Recurring payments FAQs

Still have questions about subscription payment services?

What is an example of a recurring payment?

Examples of recurring payments include utility bill payments, phone payments, gym memberships, magazine subscriptions, streaming services and food box subscriptions. Anything you pay for monthly or regularly can be classed as a recurring payment.

Does recurring payment mean automatic?

Recurring payments are usually automatic. Depending on where you live, these will be by direct debit, standing order, automatic payment or via a payment gateway. The automatic element is what makes them so convenient. You can sign up, access the resources and payments are taken automatically.

What are the disadvantages of recurring payments?

The disadvantage of recurring payments depends on whether you’re the business or the user. For businesses, they require specific payment gateways to manage, which can cost more than other systems. For customers, it’s easy to forget you’re paying for something even if you no longer use the service.

Can you cancel a recurring payment?

Yes, you can cancel a recurring payment. You should have the ability to cancel within the account section of the provider website or with the customer services department. You can also cancel through your bank if you need to.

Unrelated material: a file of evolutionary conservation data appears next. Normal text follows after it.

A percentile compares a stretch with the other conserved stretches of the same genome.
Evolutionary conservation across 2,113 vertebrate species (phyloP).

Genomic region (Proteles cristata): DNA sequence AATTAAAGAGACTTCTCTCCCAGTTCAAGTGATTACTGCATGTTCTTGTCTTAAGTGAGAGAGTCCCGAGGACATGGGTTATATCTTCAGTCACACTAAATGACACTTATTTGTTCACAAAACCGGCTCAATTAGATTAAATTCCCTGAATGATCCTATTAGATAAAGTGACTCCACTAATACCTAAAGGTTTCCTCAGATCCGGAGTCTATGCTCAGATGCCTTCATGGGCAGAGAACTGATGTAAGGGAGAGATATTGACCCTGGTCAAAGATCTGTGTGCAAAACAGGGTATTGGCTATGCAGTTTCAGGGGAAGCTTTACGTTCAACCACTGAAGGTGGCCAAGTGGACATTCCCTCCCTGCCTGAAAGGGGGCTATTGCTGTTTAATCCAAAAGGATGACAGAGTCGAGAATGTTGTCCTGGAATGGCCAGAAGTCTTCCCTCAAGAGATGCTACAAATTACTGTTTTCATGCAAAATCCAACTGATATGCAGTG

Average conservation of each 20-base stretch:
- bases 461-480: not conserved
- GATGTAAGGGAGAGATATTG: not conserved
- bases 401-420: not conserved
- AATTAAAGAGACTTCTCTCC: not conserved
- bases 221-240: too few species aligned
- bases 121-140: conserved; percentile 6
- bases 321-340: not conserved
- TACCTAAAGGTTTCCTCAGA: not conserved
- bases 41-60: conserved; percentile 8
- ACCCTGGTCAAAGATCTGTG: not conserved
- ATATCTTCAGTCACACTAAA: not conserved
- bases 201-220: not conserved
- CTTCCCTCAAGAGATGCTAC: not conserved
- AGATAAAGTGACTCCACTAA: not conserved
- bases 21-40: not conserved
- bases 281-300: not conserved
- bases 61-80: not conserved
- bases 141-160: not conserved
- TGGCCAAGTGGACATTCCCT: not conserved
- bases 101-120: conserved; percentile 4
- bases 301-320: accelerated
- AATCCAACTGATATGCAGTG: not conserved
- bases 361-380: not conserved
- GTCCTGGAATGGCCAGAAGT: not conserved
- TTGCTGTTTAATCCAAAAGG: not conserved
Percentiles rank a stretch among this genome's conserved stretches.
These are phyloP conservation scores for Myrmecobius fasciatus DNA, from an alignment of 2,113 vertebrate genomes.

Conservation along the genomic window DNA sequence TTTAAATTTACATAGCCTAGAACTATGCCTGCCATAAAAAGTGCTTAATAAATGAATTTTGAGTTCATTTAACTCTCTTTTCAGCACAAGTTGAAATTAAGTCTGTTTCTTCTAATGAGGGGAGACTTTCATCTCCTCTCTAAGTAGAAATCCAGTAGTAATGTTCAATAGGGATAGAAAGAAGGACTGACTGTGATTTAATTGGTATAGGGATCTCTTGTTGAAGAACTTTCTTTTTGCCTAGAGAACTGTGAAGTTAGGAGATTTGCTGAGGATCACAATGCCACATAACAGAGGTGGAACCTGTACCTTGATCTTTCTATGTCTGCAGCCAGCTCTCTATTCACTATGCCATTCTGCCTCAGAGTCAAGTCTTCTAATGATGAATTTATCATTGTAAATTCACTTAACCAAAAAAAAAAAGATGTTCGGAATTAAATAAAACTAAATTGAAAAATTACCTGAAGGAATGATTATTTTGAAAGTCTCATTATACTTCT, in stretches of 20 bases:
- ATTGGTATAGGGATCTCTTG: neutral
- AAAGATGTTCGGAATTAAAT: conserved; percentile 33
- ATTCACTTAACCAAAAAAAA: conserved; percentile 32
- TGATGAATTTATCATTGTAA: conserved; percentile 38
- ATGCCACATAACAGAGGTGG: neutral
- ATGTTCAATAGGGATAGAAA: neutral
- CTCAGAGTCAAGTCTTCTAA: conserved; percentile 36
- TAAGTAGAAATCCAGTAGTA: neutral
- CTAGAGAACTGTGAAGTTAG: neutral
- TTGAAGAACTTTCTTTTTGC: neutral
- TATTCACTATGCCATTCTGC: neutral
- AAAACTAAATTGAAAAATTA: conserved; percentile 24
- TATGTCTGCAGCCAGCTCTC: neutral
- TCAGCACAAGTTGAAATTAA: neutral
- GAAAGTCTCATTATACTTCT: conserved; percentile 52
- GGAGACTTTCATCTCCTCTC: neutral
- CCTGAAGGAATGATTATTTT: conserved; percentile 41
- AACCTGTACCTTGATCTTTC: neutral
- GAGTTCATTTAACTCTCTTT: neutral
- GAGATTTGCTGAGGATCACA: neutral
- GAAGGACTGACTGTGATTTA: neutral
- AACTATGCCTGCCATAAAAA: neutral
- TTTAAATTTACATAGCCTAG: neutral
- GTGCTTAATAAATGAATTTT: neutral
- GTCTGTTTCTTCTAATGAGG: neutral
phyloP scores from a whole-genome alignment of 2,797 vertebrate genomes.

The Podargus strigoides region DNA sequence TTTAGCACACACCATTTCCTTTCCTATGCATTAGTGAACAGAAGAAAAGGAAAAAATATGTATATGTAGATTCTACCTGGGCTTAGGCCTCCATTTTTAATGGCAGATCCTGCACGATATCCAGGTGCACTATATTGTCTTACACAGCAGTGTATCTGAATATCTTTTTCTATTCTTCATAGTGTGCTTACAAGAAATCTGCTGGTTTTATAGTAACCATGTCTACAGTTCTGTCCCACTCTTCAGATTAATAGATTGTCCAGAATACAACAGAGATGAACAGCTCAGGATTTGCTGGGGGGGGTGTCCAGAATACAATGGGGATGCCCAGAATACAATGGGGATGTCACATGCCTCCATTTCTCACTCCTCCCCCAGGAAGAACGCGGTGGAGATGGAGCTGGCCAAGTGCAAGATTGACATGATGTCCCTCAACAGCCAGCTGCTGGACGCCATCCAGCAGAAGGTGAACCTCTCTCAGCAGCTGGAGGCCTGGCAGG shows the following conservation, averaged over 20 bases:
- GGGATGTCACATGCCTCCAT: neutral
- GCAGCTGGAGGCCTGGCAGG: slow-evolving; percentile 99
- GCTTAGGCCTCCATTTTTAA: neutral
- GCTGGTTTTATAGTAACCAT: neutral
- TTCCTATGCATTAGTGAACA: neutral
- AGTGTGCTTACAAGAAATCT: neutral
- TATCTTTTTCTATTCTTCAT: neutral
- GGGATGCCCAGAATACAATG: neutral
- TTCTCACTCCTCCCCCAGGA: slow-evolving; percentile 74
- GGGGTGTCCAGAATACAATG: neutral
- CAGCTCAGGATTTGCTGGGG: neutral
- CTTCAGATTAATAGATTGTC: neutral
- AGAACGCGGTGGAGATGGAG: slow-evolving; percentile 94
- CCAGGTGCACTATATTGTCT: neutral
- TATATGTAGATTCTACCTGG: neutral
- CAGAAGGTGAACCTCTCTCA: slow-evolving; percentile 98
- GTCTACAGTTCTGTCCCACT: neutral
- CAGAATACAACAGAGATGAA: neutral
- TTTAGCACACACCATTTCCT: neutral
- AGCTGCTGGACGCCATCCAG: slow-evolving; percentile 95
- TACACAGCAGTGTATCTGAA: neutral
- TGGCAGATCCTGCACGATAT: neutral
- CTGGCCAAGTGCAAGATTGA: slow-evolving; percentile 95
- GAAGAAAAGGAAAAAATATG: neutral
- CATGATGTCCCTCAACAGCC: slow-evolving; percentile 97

Recurring payments are popular because they benefit both the business and the customer.

The business gets sustainable income that lets you invest with confidence and develop your business.

The customer experiences a low cost service that feels cheap even if it isn’t over the long term. They can cancel at any time too, which is a bonus.

It’s a model we are all familiar with, comfortable paying and is part of everyday life.

It’s also a part of life that can be very lucrative if you do it right. Hopefully, this post has given you everything you need to do it right!

Do you run a subscription website? Is it a success? Have any tips for those considering trying it? Tell us your story below!

Disclosure: This blog may contain affiliate links. If you make a purchase through one of these links, we may receive a small commission. Read disclosure. Rest assured that we only recommend products that we have personally used and believe will add value to our readers. Thanks for your support!